Sanford Health announced Tuesday that its acquired a minority stake in Isar Klinikum, a hospital in Munich.
The decision adds to the not-for-profit system's growing international portfolio. Sanford Health also has financial stakes in several clinics in Ghana and manages a clinic in China.
International partnerships are "an opportunity to build relationships and for shared learning," said Dr. Dan Blue, executive director of Sanford Health's World Clinic. "We are seeking opportunities to not only impact healthcare in our region, but nationally and globally."
Blue also emphasized Sanford's international ventures aren't revenue-driven. "The purpose of this is not to harvest a bunch of patients or to get big profits or to fill our bank accounts ... if there are profits, our goal is to reinvest that in the country to impact the individual people there."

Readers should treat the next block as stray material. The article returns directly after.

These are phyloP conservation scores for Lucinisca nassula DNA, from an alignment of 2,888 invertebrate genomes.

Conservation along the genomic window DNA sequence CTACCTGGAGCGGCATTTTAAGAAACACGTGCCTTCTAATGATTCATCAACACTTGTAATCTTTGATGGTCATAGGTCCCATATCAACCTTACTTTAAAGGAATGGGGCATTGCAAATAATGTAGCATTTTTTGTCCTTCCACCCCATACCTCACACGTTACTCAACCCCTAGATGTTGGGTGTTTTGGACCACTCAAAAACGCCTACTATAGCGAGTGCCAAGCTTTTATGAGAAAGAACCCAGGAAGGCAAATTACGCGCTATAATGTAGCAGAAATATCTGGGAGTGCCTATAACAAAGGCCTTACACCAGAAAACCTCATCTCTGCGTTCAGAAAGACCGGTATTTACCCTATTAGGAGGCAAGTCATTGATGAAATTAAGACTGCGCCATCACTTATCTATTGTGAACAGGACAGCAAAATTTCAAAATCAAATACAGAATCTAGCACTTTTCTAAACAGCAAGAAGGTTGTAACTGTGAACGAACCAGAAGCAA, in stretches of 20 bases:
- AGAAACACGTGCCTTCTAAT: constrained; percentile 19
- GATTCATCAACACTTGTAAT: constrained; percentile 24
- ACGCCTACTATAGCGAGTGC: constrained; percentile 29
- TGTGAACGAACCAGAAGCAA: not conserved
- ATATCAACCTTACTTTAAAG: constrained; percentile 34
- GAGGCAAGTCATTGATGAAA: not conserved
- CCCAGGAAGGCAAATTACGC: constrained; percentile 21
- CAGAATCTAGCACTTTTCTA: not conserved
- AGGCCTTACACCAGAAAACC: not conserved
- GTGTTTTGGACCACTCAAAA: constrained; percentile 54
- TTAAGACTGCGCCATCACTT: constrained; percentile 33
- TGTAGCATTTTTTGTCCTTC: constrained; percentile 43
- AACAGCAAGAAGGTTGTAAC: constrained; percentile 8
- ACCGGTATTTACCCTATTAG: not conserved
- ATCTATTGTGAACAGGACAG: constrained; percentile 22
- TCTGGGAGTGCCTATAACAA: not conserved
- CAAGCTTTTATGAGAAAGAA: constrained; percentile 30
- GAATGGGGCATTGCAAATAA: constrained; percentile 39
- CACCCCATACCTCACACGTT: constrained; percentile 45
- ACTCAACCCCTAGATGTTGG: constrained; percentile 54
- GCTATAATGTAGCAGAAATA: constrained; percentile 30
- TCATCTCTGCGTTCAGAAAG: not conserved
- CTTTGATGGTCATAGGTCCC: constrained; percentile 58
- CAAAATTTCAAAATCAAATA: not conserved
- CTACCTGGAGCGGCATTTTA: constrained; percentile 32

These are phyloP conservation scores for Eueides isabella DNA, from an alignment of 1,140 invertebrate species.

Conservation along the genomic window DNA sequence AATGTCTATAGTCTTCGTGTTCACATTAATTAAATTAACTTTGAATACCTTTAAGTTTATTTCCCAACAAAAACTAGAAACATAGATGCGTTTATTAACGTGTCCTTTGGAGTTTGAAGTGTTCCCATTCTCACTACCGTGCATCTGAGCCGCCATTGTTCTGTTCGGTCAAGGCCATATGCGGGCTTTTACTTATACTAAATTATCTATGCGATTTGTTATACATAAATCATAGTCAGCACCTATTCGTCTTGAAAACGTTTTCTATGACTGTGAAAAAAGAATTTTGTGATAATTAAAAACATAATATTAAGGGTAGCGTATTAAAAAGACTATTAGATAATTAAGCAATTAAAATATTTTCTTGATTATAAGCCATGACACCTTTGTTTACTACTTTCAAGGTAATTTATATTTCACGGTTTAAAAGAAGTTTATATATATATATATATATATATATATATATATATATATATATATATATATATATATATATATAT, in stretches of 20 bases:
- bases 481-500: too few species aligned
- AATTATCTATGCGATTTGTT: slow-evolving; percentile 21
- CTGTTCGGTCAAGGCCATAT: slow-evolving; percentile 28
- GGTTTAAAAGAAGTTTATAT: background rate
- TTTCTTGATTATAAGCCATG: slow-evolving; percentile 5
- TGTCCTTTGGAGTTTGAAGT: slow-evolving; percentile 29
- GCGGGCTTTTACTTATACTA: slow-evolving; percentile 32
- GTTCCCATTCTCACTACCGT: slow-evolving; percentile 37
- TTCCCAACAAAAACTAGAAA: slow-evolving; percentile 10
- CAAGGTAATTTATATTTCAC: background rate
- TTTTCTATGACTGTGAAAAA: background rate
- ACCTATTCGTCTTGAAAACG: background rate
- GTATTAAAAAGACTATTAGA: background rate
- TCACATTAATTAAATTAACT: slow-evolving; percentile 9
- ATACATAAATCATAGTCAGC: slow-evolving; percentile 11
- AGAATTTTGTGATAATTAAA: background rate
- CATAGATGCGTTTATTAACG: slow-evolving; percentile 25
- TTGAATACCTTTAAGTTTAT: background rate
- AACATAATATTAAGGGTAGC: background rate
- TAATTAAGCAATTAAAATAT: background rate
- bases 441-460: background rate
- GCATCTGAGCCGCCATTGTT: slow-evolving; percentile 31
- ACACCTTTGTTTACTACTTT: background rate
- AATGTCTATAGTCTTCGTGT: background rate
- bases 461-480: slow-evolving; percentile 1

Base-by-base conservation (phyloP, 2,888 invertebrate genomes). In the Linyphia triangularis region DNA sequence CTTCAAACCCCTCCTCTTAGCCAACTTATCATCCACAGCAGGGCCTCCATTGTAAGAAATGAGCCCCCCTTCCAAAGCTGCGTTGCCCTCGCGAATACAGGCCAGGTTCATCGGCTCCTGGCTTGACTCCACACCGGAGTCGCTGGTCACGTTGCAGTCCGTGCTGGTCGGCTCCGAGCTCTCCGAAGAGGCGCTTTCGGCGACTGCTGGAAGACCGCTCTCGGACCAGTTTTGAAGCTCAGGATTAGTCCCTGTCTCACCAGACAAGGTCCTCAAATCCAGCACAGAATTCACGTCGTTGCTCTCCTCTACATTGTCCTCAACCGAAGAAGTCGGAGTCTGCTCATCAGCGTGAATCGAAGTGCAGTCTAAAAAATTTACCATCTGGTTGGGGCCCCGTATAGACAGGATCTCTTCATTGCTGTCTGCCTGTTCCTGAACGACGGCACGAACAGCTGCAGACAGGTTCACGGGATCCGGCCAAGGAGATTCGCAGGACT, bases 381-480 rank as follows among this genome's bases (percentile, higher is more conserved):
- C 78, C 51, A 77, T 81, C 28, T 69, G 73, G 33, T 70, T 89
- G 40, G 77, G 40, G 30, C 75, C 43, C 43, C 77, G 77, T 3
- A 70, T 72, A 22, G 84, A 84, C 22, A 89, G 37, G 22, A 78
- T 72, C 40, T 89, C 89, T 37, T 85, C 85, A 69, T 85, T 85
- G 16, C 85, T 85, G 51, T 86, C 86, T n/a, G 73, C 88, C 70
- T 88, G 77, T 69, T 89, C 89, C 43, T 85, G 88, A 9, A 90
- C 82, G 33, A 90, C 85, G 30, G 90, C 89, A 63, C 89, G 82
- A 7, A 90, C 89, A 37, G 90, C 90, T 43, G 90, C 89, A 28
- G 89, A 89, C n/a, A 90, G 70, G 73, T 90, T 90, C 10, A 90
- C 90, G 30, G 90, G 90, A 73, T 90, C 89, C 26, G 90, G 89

The financial terms of the deal with Isar Klinikum were not disclosed. Blue said it's in the "millions of dollars."
The 44-hospital system already had a relationship with Isar Klinikum before the deal. Sanford Health was drawn to the German hospital's innovative work in stem cell therapy, Blue said.
Since 2015, Sanford patients have traveled to Munich for Isar's stem cell therapies,which the Food and Drug Administration hasn't approved for use in the U.S. Additionally, Sanford has sent 11 physicians to learn Isar's stem cell therapy process, which has helped the system receive FDA-approval for its clinical trial that explores stem cell therapy.
As a stakeholder in Isar Klinikum, Sanford can "participate more intimately" in the hospital's work in regenerative medicine, Blue said.
In addition to its work in stem cell therapy, Isar Klinikum offers a wide range of other healthcare services including surgery.
Luke Lindberg, director of global operations at Sanford Health, said Isar Klinikum is a "highly regarded hospital system in Munich and there is a lot we can learn from them."